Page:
When it comes to managing your small business, you need to make sure your financial ducks are in a row.
Staying on top of your state of financial affairs will give you confidence in your business as it continues to grow. One of the biggest mistakes of new small business owners is not managing and analyzing expenses and income. This can lead to unexpected debt and poor financial decisions later down the line.
According to Business Insider, 82% of small businesses fail due to cash flow problems. That’s a big statistic, and it’s a wake-up call to start paying closer attention to your finances. Not sure where to start? This guide will walk you through the first steps so you don’t fall victim to common mistakes.
1. Know the Terms
If you don’t know how to read financial statements, you’ll be left in the dark about your own business. You don’t need a degree in Business Administration or Accounting to learn the basics, and once you master those, you’ll be on solid ground.
Here are a few basic terms to get you started:
- Gross Revenue. This is your total revenue or the sum of all the money you receive from customers before expenses.
- Expenses. These are the things you have to pay before you can collect profit. They can include rent, materials, taxes, etc.
- Net Profit. This is your revenue minus your expenses. You want this number to be positive to show your business is profitable.
2. Separate Your Finances
Depending on the size of your business, you might have mixed business and personal account. This is an easy way to get yourself into a bad situation quickly. You should not only think of your business money as separate from your personal money, but you should have a way to clearly distinguish between them.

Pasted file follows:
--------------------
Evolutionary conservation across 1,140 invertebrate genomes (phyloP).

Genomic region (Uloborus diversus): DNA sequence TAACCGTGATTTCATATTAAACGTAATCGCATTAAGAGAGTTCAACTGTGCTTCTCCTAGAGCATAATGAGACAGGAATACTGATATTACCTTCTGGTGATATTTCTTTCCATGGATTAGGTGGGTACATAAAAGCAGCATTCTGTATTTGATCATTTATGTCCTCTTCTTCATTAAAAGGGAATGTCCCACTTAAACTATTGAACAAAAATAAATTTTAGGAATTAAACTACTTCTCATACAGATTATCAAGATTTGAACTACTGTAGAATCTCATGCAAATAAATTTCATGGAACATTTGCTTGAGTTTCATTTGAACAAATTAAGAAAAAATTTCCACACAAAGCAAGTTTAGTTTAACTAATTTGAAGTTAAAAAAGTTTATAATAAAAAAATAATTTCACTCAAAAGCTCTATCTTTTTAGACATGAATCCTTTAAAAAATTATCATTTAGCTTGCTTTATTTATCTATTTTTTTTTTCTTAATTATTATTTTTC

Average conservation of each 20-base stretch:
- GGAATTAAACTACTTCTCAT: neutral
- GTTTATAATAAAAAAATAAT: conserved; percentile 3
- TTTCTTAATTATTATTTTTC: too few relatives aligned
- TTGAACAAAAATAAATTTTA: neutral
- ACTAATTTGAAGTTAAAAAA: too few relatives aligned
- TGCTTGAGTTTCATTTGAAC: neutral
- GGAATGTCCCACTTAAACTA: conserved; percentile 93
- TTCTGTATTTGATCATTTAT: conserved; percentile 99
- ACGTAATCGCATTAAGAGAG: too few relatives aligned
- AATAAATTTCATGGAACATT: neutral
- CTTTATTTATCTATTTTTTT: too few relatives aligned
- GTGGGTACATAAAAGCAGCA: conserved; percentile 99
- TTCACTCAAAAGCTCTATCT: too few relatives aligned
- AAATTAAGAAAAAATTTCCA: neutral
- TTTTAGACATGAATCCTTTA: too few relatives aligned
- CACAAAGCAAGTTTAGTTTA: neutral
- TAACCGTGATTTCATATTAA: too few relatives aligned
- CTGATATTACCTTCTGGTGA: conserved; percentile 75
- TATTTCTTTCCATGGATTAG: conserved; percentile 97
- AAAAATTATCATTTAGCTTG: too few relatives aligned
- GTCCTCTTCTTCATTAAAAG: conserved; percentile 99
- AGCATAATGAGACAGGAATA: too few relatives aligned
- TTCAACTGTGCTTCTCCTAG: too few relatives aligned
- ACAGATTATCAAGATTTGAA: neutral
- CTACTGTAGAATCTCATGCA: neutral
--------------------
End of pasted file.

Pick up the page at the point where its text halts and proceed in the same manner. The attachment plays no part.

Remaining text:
All you need is a federal tax ID number to get a business credit card. You can also open a savings account specifically for your business where you can transfer money for taxes and other expenses. Use this account and your credit card only for business expenses, and keep your own money out of the picture.
3. Know Your Costs (And Lower Them)
Small businesses need to know how to manage their costs. Since they likely don’t have an excess of capital and investments to fall back on, knowing where your money is going is key. There are two types of costs in the business world: fixed and variable. Fixed costs aren’t changeable no matter how much income you’re seeing. For instance, your rent space or taxes.
Variable costs are more flexible than fixed costs. These are things you have control over. For instance, you could choose cloud-based software for word processing and graphic design, thus keeping costs lower without sacrificing quality. There are many ways to keep variable costs down no matter your industry.
4. Accounting Software
Since small businesses likely don’t have the need (or budget) for a full-time in-house accountant, software is able to bridge these gaps. Even if you’re skilled in calculating your own finances, it’s best to have software to fall back on just in case you miss something. With this software, you can keep track of expenses, manage invoices, and calculate tax expenses all in one place.
Accounting software can even help you make smarter, faster business decisions. If you have a web design business, for example, Freshbooks already has preset web design invoices you can use with a few clicks of your mouse. This means less time spent tracking down clients or customers, and more time actually getting paid.
Finally, you’ll need to stay on top of your taxes. A lot of small businesses find taxes to be intimidating, but it doesn’t have to be scary. As long as you educate yourself about federal, state, and local tax requirements, you’ll save yourself a lot of headaches in the future.
It’s always worth talking with a tax expert before filing on your own for your small business, but you can get started with a few easy steps. First, you need your Federal Tax Identification Number (EIN). This is how the IRS will keep track of your business taxes. It’s like a social security number for your business only. Check this IRS guide to see if your business needs an EIN.
Aside from federal taxes, you’ll also need to look into your state requirements. Many states in the USA require income and employment taxes as well. This could include unemployment insurance and even workers’ compensation, so review your state’s guidelines. Launching your own small business is a big step, but an exciting one. Are your finances in order? If not, make sure to act on these tips above. As long as you want to keep your business above water, you need to stay in control of your finances.